In fact, last time I checked, Disneyland, Disney World, Magic Mountain and bunch of other very large, very crowded businesses that are open to the public will not let the cops in with guns unless they are there for a specific, duty related reason. Unless that's changed in the past 3 to 5 years???

:dunno:

whoflungdo
01-03-2013, 15:28
How about FSS 843.01 http://www.leg.state.fl.us/statutes/index.cfm?App_mode=Display_Statute&URL=0800-0899/0843/0843.html

Of course that only works if one is willing to presume that an officer can execute process and that patrolling in the jurisdiction is part of the legally executed duty.

Refusal to serve them food is a civil matter if there is any standing at all. Refusing to allow the police to an area where the public has a right to be might be a different matter.



I am uncertain that a business owner can decide whether or not the police can be armed; I think at least in this state that is the authority of the legislature.

And I remain unconvinced a business owner can exclude the police from an area where the public can go. Could a mall, for instance, mandate that the police not go into the mall unless they had a call? Could a convenience store or a fast food restaurant or an
apartment complex with muliple buildings and parking areas tell the police that they cannot patrol the parking areas? How about the hallways of the buildings?

Wouldn't there be a possibility that at least some of the places that do not want the police there are harboring criminal activity? How would a court decide which places merely do not want the police there and which ones are harboring crime?

You are incorrectly equating patrolling with patronizing. They are not the same thing as noted below by the other responses...

The problem with this assertion is the part about "where the public can go", because that's not the same as a public area.

By that, I mean that if I go into the mall and - for whatever reason - I'm told to leave, I have to leave. My right as a part of the public to "be there" is still dependent on the will of the owner.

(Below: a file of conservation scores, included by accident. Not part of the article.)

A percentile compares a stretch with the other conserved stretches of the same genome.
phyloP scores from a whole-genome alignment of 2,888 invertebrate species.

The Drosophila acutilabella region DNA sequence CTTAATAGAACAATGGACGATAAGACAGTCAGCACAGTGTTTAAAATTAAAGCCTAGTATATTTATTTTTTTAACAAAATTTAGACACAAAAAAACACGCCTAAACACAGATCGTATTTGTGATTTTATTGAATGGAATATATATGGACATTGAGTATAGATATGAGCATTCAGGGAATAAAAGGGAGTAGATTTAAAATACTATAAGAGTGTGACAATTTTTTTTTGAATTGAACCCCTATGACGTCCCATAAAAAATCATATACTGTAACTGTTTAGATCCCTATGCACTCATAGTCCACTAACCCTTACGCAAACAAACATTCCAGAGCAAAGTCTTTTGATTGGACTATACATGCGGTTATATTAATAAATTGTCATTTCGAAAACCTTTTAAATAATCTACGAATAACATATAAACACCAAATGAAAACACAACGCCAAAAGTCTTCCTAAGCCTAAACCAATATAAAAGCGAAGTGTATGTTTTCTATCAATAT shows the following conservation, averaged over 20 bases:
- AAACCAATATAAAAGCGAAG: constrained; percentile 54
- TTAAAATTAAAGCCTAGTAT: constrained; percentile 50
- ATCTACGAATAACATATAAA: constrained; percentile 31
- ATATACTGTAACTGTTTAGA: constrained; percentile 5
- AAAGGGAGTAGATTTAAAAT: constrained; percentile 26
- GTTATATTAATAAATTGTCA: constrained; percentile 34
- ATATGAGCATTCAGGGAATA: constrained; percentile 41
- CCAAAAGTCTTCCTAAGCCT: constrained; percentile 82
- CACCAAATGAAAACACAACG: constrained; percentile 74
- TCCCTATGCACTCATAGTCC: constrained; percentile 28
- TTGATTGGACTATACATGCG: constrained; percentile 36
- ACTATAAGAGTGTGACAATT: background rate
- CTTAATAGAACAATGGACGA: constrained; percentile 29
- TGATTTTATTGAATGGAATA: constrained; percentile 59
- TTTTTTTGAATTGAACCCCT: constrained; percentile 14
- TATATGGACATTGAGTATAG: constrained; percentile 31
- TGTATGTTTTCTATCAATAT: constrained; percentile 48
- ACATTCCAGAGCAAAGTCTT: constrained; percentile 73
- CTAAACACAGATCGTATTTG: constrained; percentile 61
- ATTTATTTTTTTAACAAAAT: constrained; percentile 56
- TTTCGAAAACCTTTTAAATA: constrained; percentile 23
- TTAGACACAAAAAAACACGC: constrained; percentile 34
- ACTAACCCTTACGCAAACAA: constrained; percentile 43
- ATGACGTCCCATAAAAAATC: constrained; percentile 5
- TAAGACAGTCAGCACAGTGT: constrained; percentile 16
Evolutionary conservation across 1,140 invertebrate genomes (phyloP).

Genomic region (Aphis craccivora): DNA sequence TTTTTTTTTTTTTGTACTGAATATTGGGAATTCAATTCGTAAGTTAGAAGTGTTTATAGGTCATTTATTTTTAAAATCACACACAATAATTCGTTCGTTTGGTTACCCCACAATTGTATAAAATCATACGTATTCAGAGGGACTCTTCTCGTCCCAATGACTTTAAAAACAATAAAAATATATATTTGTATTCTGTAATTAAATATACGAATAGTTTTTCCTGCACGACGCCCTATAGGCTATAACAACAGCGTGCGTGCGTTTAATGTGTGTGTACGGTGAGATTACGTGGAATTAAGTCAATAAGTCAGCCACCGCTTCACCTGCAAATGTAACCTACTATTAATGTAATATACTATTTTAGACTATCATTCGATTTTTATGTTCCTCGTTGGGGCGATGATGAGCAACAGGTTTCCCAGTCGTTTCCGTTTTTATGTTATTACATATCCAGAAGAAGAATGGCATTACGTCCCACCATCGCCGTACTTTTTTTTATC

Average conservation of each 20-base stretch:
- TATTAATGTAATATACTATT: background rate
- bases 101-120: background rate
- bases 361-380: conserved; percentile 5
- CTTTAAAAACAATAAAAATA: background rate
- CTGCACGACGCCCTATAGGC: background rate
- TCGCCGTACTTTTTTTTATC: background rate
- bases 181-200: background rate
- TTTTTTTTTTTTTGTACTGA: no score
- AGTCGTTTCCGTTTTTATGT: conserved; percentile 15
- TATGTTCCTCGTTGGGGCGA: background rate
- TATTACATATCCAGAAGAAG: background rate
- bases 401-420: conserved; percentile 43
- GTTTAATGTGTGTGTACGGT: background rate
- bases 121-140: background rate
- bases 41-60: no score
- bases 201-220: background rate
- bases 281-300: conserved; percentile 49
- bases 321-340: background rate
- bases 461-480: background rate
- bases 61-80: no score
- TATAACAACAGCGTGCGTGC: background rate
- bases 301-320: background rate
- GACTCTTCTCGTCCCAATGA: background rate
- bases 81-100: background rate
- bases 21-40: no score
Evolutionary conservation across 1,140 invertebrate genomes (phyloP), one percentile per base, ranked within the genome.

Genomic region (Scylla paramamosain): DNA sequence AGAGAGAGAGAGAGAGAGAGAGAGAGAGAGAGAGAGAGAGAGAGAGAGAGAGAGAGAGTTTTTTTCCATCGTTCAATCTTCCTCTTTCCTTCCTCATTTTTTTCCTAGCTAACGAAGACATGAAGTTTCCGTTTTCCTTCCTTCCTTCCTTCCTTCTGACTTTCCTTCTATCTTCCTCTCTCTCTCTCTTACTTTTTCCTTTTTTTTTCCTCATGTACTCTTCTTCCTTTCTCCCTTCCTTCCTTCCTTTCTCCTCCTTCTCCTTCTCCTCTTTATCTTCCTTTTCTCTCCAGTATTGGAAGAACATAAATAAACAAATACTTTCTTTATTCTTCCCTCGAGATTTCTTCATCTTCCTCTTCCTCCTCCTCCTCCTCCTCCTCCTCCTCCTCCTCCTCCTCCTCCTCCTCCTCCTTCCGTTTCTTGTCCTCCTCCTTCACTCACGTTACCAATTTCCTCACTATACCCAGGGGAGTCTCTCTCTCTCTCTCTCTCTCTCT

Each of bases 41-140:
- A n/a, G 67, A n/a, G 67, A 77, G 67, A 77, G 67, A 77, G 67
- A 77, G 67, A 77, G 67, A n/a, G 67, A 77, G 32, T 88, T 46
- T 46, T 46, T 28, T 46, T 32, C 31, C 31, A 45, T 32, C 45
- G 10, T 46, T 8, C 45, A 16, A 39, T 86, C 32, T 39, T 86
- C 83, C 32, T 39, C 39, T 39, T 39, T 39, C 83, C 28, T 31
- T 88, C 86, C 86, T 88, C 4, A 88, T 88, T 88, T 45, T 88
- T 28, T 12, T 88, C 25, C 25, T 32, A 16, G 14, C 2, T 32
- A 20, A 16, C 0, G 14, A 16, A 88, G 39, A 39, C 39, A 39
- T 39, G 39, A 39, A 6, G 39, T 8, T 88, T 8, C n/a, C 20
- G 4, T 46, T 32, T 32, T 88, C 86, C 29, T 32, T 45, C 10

My mall has a deal with the police department to patrol - in fact, they have a substation in the mall - but if they didn't, and they were asked to not come in other than on official business, I don't know what right the officers would have to stay or argue.

Police officers have police power and authority when acting under the color of law. If they're just hanging out on lunch break or something, they're the same as you and me.

Now, I don't think it's a smart idea to tell cops they can't bring their guns in. Frankly, I'd be going out of my way to encourage them to come and hang out any time they want, on or off duty. But if that's what a private business/property owner decides, I don't think there's anything that gives officers special authority OUTSIDE of the course of police work.

While I don't know much about FL law, best I can tell, that section would only apply if the officer was carrying out a specific legal duty related to his job inside the business, like serving a warrant or summons or investigating a crime or whatever. Eating, while important, is not a legal duty related to a peace officer's job, especially in the context of this law. Plus, this section deals with violent resistance or obstruction and I'm pretty sure a Denny's manager wouldn't threaten or attack a bunch of armed Detectives.

Refusing to serve them would, indeed, be a civil matter. Failure on their part to leave the premises when requested to do so by the owner or person in charge, like a manager, may or may not constitute criminal trespassing, state statutes vary, however I guarantee a call to their supervisor would result in their leaving.

I suppose if Denny's had a liquor license or the local PD does the health and/or safety inspections, they could force the issue that way but then they'd be performing a legal duty related to their job.

In this case, they had no legal right to eat there or, for that matter, be there if it was requested that they leave.

pizza_pablo
01-03-2013, 15:34
Sometimes idiots get put in charge. It happens.
Fixed it, for ya! :wavey:

Fox
01-03-2013, 16:01
Hoplophobia is a mental disorder.

mingaa
01-03-2013, 16:54
Belleville, IL, is no where near the 3rd most dangerous city in the country. You must be thinking of East St Louis.
Belleville is 19 miles from St. Louis. The media loves to abuse statistics. St. Louis performs poorly in crime stats because it is one of the few major municipalities that has not merged the city with the county SO instead of leveling the playing field and using the population of 2,882,932 (in the greater region)making it the 15th-largest in the country they focus on the 'center city' population of 318,069 - then the 58th-largest U.S. city.

East St. Louis and it's adjoining hellhole communities are across the river in ILLINOIS - where I cannot carry. Belleville has a range and gunshop that will never get any of my business. They have since opened a branch in St. Louis County.